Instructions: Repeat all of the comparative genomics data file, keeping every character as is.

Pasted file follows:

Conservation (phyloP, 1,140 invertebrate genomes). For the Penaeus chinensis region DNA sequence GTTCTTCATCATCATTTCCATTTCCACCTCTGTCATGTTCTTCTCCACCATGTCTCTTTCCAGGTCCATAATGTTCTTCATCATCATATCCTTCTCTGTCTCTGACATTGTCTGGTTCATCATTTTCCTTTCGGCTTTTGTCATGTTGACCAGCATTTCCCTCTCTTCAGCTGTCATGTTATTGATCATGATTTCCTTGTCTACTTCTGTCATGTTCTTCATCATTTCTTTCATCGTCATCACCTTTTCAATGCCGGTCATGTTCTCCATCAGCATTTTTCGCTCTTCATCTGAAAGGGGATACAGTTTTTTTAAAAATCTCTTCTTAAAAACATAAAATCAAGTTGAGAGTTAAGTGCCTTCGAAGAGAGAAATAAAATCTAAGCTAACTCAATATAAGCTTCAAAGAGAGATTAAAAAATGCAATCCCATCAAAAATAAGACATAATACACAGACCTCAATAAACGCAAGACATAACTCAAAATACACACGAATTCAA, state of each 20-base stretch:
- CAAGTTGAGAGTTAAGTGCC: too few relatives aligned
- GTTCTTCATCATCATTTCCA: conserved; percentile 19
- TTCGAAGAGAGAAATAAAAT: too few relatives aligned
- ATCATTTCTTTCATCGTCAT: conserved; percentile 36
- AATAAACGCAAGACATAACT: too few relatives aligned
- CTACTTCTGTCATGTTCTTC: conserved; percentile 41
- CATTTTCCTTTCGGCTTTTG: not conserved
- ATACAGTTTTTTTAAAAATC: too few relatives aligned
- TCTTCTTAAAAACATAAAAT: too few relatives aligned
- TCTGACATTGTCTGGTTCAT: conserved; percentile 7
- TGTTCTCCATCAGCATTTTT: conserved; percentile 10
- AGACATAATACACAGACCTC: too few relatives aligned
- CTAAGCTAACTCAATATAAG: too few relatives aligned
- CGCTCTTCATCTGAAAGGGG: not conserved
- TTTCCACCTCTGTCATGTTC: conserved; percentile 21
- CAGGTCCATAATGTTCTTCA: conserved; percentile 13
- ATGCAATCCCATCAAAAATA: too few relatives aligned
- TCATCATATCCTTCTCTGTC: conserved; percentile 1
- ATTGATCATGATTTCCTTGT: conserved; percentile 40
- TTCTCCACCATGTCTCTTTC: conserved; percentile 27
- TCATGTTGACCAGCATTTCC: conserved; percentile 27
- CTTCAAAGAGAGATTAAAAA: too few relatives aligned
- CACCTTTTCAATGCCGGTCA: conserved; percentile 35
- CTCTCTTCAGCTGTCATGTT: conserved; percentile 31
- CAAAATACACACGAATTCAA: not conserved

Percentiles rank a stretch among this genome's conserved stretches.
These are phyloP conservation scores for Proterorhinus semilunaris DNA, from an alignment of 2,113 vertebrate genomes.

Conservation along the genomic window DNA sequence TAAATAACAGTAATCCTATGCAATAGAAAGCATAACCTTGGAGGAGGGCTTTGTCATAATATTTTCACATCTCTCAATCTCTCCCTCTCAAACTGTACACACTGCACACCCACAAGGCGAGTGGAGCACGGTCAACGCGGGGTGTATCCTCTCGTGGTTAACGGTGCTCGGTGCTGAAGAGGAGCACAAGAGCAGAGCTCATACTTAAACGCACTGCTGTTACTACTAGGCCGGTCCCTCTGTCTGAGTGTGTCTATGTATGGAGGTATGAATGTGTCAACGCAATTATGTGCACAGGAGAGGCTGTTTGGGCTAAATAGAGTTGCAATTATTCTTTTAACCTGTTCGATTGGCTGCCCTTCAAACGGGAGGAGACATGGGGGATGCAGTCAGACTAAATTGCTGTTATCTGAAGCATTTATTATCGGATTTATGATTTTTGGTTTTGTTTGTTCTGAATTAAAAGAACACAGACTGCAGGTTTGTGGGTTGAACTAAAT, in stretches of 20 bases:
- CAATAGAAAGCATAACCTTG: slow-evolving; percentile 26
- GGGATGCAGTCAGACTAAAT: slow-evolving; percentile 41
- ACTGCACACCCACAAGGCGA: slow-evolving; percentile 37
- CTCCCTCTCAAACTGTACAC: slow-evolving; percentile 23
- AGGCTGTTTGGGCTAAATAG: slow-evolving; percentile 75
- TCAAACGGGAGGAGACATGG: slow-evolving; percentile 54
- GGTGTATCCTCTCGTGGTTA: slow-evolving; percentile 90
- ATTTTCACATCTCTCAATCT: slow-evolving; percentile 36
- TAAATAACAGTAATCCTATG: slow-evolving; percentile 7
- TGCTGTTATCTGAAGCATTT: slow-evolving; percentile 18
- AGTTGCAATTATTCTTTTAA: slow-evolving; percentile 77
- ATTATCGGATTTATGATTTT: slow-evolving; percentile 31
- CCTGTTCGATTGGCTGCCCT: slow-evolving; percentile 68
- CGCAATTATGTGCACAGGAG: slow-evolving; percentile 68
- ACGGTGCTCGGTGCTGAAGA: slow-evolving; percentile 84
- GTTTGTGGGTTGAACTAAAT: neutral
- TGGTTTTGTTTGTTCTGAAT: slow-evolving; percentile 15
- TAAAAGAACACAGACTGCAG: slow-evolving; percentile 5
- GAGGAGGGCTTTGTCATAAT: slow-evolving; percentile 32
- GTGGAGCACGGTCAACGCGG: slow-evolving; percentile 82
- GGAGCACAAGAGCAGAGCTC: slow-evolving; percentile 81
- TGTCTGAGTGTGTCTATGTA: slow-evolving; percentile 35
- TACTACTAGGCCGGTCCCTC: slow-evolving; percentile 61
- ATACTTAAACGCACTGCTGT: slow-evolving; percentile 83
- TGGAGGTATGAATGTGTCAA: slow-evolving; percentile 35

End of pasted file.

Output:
Conservation (phyloP, 1,140 invertebrate genomes). For the Penaeus chinensis region DNA sequence GTTCTTCATCATCATTTCCATTTCCACCTCTGTCATGTTCTTCTCCACCATGTCTCTTTCCAGGTCCATAATGTTCTTCATCATCATATCCTTCTCTGTCTCTGACATTGTCTGGTTCATCATTTTCCTTTCGGCTTTTGTCATGTTGACCAGCATTTCCCTCTCTTCAGCTGTCATGTTATTGATCATGATTTCCTTGTCTACTTCTGTCATGTTCTTCATCATTTCTTTCATCGTCATCACCTTTTCAATGCCGGTCATGTTCTCCATCAGCATTTTTCGCTCTTCATCTGAAAGGGGATACAGTTTTTTTAAAAATCTCTTCTTAAAAACATAAAATCAAGTTGAGAGTTAAGTGCCTTCGAAGAGAGAAATAAAATCTAAGCTAACTCAATATAAGCTTCAAAGAGAGATTAAAAAATGCAATCCCATCAAAAATAAGACATAATACACAGACCTCAATAAACGCAAGACATAACTCAAAATACACACGAATTCAA, state of each 20-base stretch:
- CAAGTTGAGAGTTAAGTGCC: too few relatives aligned
- GTTCTTCATCATCATTTCCA: conserved; percentile 19
- TTCGAAGAGAGAAATAAAAT: too few relatives aligned
- ATCATTTCTTTCATCGTCAT: conserved; percentile 36
- AATAAACGCAAGACATAACT: too few relatives aligned
- CTACTTCTGTCATGTTCTTC: conserved; percentile 41
- CATTTTCCTTTCGGCTTTTG: not conserved
- ATACAGTTTTTTTAAAAATC: too few relatives aligned
- TCTTCTTAAAAACATAAAAT: too few relatives aligned
- TCTGACATTGTCTGGTTCAT: conserved; percentile 7
- TGTTCTCCATCAGCATTTTT: conserved; percentile 10
- AGACATAATACACAGACCTC: too few relatives aligned
- CTAAGCTAACTCAATATAAG: too few relatives aligned
- CGCTCTTCATCTGAAAGGGG: not conserved
- TTTCCACCTCTGTCATGTTC: conserved; percentile 21
- CAGGTCCATAATGTTCTTCA: conserved; percentile 13
- ATGCAATCCCATCAAAAATA: too few relatives aligned
- TCATCATATCCTTCTCTGTC: conserved; percentile 1
- ATTGATCATGATTTCCTTGT: conserved; percentile 40
- TTCTCCACCATGTCTCTTTC: conserved; percentile 27
- TCATGTTGACCAGCATTTCC: conserved; percentile 27
- CTTCAAAGAGAGATTAAAAA: too few relatives aligned
- CACCTTTTCAATGCCGGTCA: conserved; percentile 35
- CTCTCTTCAGCTGTCATGTT: conserved; percentile 31
- CAAAATACACACGAATTCAA: not conserved

Percentiles rank a stretch among this genome's conserved stretches.
These are phyloP conservation scores for Proterorhinus semilunaris DNA, from an alignment of 2,113 vertebrate genomes.

Conservation along the genomic window DNA sequence TAAATAACAGTAATCCTATGCAATAGAAAGCATAACCTTGGAGGAGGGCTTTGTCATAATATTTTCACATCTCTCAATCTCTCCCTCTCAAACTGTACACACTGCACACCCACAAGGCGAGTGGAGCACGGTCAACGCGGGGTGTATCCTCTCGTGGTTAACGGTGCTCGGTGCTGAAGAGGAGCACAAGAGCAGAGCTCATACTTAAACGCACTGCTGTTACTACTAGGCCGGTCCCTCTGTCTGAGTGTGTCTATGTATGGAGGTATGAATGTGTCAACGCAATTATGTGCACAGGAGAGGCTGTTTGGGCTAAATAGAGTTGCAATTATTCTTTTAACCTGTTCGATTGGCTGCCCTTCAAACGGGAGGAGACATGGGGGATGCAGTCAGACTAAATTGCTGTTATCTGAAGCATTTATTATCGGATTTATGATTTTTGGTTTTGTTTGTTCTGAATTAAAAGAACACAGACTGCAGGTTTGTGGGTTGAACTAAAT, in stretches of 20 bases:
- CAATAGAAAGCATAACCTTG: slow-evolving; percentile 26
- GGGATGCAGTCAGACTAAAT: slow-evolving; percentile 41
- ACTGCACACCCACAAGGCGA: slow-evolving; percentile 37
- CTCCCTCTCAAACTGTACAC: slow-evolving; percentile 23
- AGGCTGTTTGGGCTAAATAG: slow-evolving; percentile 75
- TCAAACGGGAGGAGACATGG: slow-evolving; percentile 54
- GGTGTATCCTCTCGTGGTTA: slow-evolving; percentile 90
- ATTTTCACATCTCTCAATCT: slow-evolving; percentile 36
- TAAATAACAGTAATCCTATG: slow-evolving; percentile 7
- TGCTGTTATCTGAAGCATTT: slow-evolving; percentile 18
- AGTTGCAATTATTCTTTTAA: slow-evolving; percentile 77
- ATTATCGGATTTATGATTTT: slow-evolving; percentile 31
- CCTGTTCGATTGGCTGCCCT: slow-evolving; percentile 68
- CGCAATTATGTGCACAGGAG: slow-evolving; percentile 68
- ACGGTGCTCGGTGCTGAAGA: slow-evolving; percentile 84
- GTTTGTGGGTTGAACTAAAT: neutral
- TGGTTTTGTTTGTTCTGAAT: slow-evolving; percentile 15
- TAAAAGAACACAGACTGCAG: slow-evolving; percentile 5
- GAGGAGGGCTTTGTCATAAT: slow-evolving; percentile 32
- GTGGAGCACGGTCAACGCGG: slow-evolving; percentile 82
- GGAGCACAAGAGCAGAGCTC: slow-evolving; percentile 81
- TGTCTGAGTGTGTCTATGTA: slow-evolving; percentile 35
- TACTACTAGGCCGGTCCCTC: slow-evolving; percentile 61
- ATACTTAAACGCACTGCTGT: slow-evolving; percentile 83
- TGGAGGTATGAATGTGTCAA: slow-evolving; percentile 35